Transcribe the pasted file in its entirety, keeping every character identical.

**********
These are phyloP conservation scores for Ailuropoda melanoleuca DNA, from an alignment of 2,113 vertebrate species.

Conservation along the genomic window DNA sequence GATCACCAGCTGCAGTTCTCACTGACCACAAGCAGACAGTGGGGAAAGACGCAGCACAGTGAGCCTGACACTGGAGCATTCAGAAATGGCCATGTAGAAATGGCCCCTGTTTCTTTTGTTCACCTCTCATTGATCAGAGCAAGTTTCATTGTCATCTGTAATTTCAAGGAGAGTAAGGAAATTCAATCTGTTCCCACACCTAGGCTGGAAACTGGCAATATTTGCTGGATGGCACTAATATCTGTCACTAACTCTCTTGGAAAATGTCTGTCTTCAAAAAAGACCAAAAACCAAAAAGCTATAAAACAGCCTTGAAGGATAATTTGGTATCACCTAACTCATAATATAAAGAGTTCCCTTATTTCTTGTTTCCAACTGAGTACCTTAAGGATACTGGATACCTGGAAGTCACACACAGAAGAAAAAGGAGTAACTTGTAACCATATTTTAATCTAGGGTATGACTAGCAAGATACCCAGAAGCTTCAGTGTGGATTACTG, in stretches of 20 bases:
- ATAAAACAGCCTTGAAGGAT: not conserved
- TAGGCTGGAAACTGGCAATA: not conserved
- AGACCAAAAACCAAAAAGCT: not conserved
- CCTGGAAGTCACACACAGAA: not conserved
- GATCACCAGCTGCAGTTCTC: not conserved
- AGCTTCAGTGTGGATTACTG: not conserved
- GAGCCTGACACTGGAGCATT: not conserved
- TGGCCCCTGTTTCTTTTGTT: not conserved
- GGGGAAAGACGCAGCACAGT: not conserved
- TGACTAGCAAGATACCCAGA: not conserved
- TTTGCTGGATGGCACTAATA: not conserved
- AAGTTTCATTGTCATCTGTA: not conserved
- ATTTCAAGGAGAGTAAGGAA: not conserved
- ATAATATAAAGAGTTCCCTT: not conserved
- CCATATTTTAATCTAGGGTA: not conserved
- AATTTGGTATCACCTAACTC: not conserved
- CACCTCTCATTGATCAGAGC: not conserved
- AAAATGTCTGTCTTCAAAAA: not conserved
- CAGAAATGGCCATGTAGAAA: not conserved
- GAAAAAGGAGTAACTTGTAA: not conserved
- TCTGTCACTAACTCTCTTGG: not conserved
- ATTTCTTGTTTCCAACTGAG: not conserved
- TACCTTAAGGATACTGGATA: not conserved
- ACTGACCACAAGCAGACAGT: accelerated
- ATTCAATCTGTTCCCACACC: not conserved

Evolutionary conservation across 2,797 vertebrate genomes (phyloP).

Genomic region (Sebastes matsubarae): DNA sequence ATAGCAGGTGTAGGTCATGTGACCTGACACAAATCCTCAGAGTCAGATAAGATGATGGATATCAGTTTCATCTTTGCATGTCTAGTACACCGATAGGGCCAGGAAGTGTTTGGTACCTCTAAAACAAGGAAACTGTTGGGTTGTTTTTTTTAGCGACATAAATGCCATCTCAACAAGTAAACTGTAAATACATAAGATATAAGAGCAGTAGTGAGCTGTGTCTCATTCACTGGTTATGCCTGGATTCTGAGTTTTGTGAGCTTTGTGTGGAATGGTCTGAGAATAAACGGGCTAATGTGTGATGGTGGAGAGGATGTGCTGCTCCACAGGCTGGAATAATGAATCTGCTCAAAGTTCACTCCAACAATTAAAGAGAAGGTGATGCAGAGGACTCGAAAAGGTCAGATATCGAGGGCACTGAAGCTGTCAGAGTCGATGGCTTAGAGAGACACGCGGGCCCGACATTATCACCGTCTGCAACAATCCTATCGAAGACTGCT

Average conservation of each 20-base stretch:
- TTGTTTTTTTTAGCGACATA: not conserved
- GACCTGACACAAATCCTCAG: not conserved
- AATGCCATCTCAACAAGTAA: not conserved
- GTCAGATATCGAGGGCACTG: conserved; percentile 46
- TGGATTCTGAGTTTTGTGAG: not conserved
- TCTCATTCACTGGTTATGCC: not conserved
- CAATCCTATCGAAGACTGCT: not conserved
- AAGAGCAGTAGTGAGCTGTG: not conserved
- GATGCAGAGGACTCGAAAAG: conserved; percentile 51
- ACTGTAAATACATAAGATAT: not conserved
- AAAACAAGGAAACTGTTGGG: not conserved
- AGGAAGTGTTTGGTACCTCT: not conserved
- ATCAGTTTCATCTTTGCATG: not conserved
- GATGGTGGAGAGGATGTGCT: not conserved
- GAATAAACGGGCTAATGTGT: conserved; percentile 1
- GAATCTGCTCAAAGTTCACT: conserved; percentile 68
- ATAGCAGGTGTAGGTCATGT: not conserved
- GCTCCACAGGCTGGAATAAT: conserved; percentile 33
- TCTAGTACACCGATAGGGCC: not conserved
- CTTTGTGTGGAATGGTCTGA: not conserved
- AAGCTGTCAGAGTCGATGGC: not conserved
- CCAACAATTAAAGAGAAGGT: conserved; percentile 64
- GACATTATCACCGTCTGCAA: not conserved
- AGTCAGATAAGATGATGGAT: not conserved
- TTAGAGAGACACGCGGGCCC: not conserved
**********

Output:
These are phyloP conservation scores for Ailuropoda melanoleuca DNA, from an alignment of 2,113 vertebrate species.

Conservation along the genomic window DNA sequence GATCACCAGCTGCAGTTCTCACTGACCACAAGCAGACAGTGGGGAAAGACGCAGCACAGTGAGCCTGACACTGGAGCATTCAGAAATGGCCATGTAGAAATGGCCCCTGTTTCTTTTGTTCACCTCTCATTGATCAGAGCAAGTTTCATTGTCATCTGTAATTTCAAGGAGAGTAAGGAAATTCAATCTGTTCCCACACCTAGGCTGGAAACTGGCAATATTTGCTGGATGGCACTAATATCTGTCACTAACTCTCTTGGAAAATGTCTGTCTTCAAAAAAGACCAAAAACCAAAAAGCTATAAAACAGCCTTGAAGGATAATTTGGTATCACCTAACTCATAATATAAAGAGTTCCCTTATTTCTTGTTTCCAACTGAGTACCTTAAGGATACTGGATACCTGGAAGTCACACACAGAAGAAAAAGGAGTAACTTGTAACCATATTTTAATCTAGGGTATGACTAGCAAGATACCCAGAAGCTTCAGTGTGGATTACTG, in stretches of 20 bases:
- ATAAAACAGCCTTGAAGGAT: not conserved
- TAGGCTGGAAACTGGCAATA: not conserved
- AGACCAAAAACCAAAAAGCT: not conserved
- CCTGGAAGTCACACACAGAA: not conserved
- GATCACCAGCTGCAGTTCTC: not conserved
- AGCTTCAGTGTGGATTACTG: not conserved
- GAGCCTGACACTGGAGCATT: not conserved
- TGGCCCCTGTTTCTTTTGTT: not conserved
- GGGGAAAGACGCAGCACAGT: not conserved
- TGACTAGCAAGATACCCAGA: not conserved
- TTTGCTGGATGGCACTAATA: not conserved
- AAGTTTCATTGTCATCTGTA: not conserved
- ATTTCAAGGAGAGTAAGGAA: not conserved
- ATAATATAAAGAGTTCCCTT: not conserved
- CCATATTTTAATCTAGGGTA: not conserved
- AATTTGGTATCACCTAACTC: not conserved
- CACCTCTCATTGATCAGAGC: not conserved
- AAAATGTCTGTCTTCAAAAA: not conserved
- CAGAAATGGCCATGTAGAAA: not conserved
- GAAAAAGGAGTAACTTGTAA: not conserved
- TCTGTCACTAACTCTCTTGG: not conserved
- ATTTCTTGTTTCCAACTGAG: not conserved
- TACCTTAAGGATACTGGATA: not conserved
- ACTGACCACAAGCAGACAGT: accelerated
- ATTCAATCTGTTCCCACACC: not conserved

Evolutionary conservation across 2,797 vertebrate genomes (phyloP).

Genomic region (Sebastes matsubarae): DNA sequence ATAGCAGGTGTAGGTCATGTGACCTGACACAAATCCTCAGAGTCAGATAAGATGATGGATATCAGTTTCATCTTTGCATGTCTAGTACACCGATAGGGCCAGGAAGTGTTTGGTACCTCTAAAACAAGGAAACTGTTGGGTTGTTTTTTTTAGCGACATAAATGCCATCTCAACAAGTAAACTGTAAATACATAAGATATAAGAGCAGTAGTGAGCTGTGTCTCATTCACTGGTTATGCCTGGATTCTGAGTTTTGTGAGCTTTGTGTGGAATGGTCTGAGAATAAACGGGCTAATGTGTGATGGTGGAGAGGATGTGCTGCTCCACAGGCTGGAATAATGAATCTGCTCAAAGTTCACTCCAACAATTAAAGAGAAGGTGATGCAGAGGACTCGAAAAGGTCAGATATCGAGGGCACTGAAGCTGTCAGAGTCGATGGCTTAGAGAGACACGCGGGCCCGACATTATCACCGTCTGCAACAATCCTATCGAAGACTGCT

Average conservation of each 20-base stretch:
- TTGTTTTTTTTAGCGACATA: not conserved
- GACCTGACACAAATCCTCAG: not conserved
- AATGCCATCTCAACAAGTAA: not conserved
- GTCAGATATCGAGGGCACTG: conserved; percentile 46
- TGGATTCTGAGTTTTGTGAG: not conserved
- TCTCATTCACTGGTTATGCC: not conserved
- CAATCCTATCGAAGACTGCT: not conserved
- AAGAGCAGTAGTGAGCTGTG: not conserved
- GATGCAGAGGACTCGAAAAG: conserved; percentile 51
- ACTGTAAATACATAAGATAT: not conserved
- AAAACAAGGAAACTGTTGGG: not conserved
- AGGAAGTGTTTGGTACCTCT: not conserved
- ATCAGTTTCATCTTTGCATG: not conserved
- GATGGTGGAGAGGATGTGCT: not conserved
- GAATAAACGGGCTAATGTGT: conserved; percentile 1
- GAATCTGCTCAAAGTTCACT: conserved; percentile 68
- ATAGCAGGTGTAGGTCATGT: not conserved
- GCTCCACAGGCTGGAATAAT: conserved; percentile 33
- TCTAGTACACCGATAGGGCC: not conserved
- CTTTGTGTGGAATGGTCTGA: not conserved
- AAGCTGTCAGAGTCGATGGC: not conserved
- CCAACAATTAAAGAGAAGGT: conserved; percentile 64
- GACATTATCACCGTCTGCAA: not conserved
- AGTCAGATAAGATGATGGAT: not conserved
- TTAGAGAGACACGCGGGCCC: not conserved